Don’t forget to tip the doorman – Japan’s new exit tax

Exit Tax
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Congratulations! According to Japan’s tax agency, you might be too rich. Japan is implementing a new tax targeting those who are “wealthy” that is due to take effect by July this year.

According to the wording of the legislation that will soon become law, (barring some kind of last-minute miracle), all who are considered by authorities to be permanent residents (and who own global financial assets exceeding a total of 100 million yen (around $850,000) will be mandated to pay this new exit tax. It applies only to those who wish to leave the Land of the Rising Sun to move abroad. So, if you are particularly enamored of your hard-earned cash, perhaps you might consider sticking around for retirement and a nice view of Mt Fuji…

Essentially, this new legislation is designed to prevent those deemed “wealthy” from moving to a new country where taxes are lower, (or nonexistent in some cases), where they could sell financial assets with little or no financial penalty. The good news for all who are supposedly rolling in the dough is this: Should you be a short-term resident of fewer than five out of the last 10 years, you will be spared the samurai sword of this new “exit tax.” Stay any longer and you are thus identified as a “permanent tax resident” and will feel the blade’s edge of the departure tax.

To further clarify, this “exit” tax would be applied to a person who no longer has “jusho” (or his or her main residence in Japan) or “kyosho” (meaning a temporary home) in Japan. If so applicable, then at the time of one’s exit from Japan, a person would be subject to taxation on any gains on securities and/or derivative transactions. On top of all that, these transactions would be settled at what the tax agency determines as fair market value. And this tax would also apply to gifts and inheritances of property on or after July 1, 2015, as well.

Foreigners aren’t the only ones affected as Japanese nationals will also be subject to the authority of this new law. If you think you might fit into this category, there is a likely reprieve: As a foreigner you will be allowed to exclude the years in which you may have held a visa other than the type that is termed as a permanent resident visa. So, if you were in country on a temporary visitor visa or held a spousal or professional visa or a business manager visa, you may be able to avoid the whoosh of the aforementioned samurai sword. For example, if you are on a short-term visa as an employee on assignment to Japan, (again fewer than five out of the last 10 years), your neck could be safe.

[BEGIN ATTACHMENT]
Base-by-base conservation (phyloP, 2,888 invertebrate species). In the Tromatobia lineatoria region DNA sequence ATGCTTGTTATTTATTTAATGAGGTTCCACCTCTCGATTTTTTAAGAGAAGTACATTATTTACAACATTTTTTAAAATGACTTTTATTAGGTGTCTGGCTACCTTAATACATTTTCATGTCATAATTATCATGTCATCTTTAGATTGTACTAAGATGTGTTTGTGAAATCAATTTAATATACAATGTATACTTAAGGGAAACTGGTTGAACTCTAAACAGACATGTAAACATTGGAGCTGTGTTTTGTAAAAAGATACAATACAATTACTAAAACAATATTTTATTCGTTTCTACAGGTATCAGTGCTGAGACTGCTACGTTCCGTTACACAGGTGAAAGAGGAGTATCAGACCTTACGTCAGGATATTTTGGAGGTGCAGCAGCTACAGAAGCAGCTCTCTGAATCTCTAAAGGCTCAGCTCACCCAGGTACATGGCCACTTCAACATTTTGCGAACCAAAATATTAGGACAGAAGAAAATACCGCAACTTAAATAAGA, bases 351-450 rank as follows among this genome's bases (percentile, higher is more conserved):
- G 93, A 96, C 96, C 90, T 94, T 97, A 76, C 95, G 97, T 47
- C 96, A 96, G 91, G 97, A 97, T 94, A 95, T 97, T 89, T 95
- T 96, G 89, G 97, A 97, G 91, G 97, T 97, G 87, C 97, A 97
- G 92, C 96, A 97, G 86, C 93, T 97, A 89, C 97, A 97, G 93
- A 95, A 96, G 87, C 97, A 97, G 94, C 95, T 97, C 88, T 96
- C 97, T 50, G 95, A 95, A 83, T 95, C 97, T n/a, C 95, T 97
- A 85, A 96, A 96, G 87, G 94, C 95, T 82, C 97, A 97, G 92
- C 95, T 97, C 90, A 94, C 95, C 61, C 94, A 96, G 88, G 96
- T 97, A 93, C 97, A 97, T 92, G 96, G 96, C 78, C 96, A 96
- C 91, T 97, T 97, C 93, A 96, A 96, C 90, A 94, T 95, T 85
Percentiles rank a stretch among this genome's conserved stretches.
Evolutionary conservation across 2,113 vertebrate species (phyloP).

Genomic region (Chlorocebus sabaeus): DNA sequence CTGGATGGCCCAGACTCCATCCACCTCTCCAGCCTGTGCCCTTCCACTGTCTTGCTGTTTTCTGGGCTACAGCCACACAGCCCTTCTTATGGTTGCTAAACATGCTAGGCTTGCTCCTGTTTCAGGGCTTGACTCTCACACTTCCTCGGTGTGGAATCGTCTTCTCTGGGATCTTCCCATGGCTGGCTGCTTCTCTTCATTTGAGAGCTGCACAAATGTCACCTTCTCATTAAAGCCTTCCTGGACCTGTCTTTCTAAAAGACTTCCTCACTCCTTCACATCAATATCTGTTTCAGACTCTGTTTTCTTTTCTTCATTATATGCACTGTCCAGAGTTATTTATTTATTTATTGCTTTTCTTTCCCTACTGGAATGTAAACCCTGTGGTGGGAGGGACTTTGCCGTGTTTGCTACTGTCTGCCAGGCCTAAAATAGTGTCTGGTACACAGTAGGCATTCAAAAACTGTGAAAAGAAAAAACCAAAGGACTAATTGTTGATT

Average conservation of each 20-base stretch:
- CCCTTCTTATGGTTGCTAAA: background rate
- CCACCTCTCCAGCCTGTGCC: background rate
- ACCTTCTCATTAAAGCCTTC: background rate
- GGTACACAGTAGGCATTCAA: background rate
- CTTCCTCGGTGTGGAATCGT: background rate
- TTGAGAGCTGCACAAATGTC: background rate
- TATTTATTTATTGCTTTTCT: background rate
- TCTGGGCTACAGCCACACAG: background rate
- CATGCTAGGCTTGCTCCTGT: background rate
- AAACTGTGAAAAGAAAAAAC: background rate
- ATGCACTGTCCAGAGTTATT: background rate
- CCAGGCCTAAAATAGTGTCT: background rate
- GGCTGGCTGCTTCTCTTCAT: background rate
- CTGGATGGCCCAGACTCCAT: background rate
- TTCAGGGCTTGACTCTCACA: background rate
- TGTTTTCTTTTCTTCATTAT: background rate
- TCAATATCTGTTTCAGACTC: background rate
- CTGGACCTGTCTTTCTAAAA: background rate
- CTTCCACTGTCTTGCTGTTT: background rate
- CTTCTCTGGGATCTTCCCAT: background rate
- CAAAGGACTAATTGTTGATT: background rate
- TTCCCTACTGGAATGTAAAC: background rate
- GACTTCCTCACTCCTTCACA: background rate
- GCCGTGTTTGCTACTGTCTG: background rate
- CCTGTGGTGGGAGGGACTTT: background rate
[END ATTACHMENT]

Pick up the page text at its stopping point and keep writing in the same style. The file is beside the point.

If you do fall into the category for this new tax and are just temporarily moving out of Japan and have no plans to sell any such financial assets while you are away, then you may choose to defer the tax payment for five years with an option of a possible extension for up to five additional years. But don’t think it’ll be all that clear cut (pun intended), as you will also be required to deal with an appointed tax representative in Japan. You will then be likely mandated to provide a collateral deposit to cover any possible future tax should your initial plans not pan out as envisioned. The good news is that if you return to Japan within a period of five years and you did not sell any financial assets, the exit tax would not apply to you and your collateral deposit would then be refundable. If this is the case then you would need to go to the trouble of filing an amended tax return for the year of your exit.

So, if you have substantial assets held overseas and want to avoid this exit tax, now might be a good time to pack up your bags (before July 1) OR learn the art of sushi-making or origami as you might be staying a while.

Eric La CaraEric La CaraManaging Partner and Tax Practice manager for Capital Tax in Vancouver and Tokyo. Eric is a U.S. and Japan Personal & Corporate tax specialist with more than 15 years of experience in the area of cross-border structuring and taxation. Eric is charged with developing Capital Tax overall operations and strategic direction using the business and technical skills he has acquired during his professional career in Asia.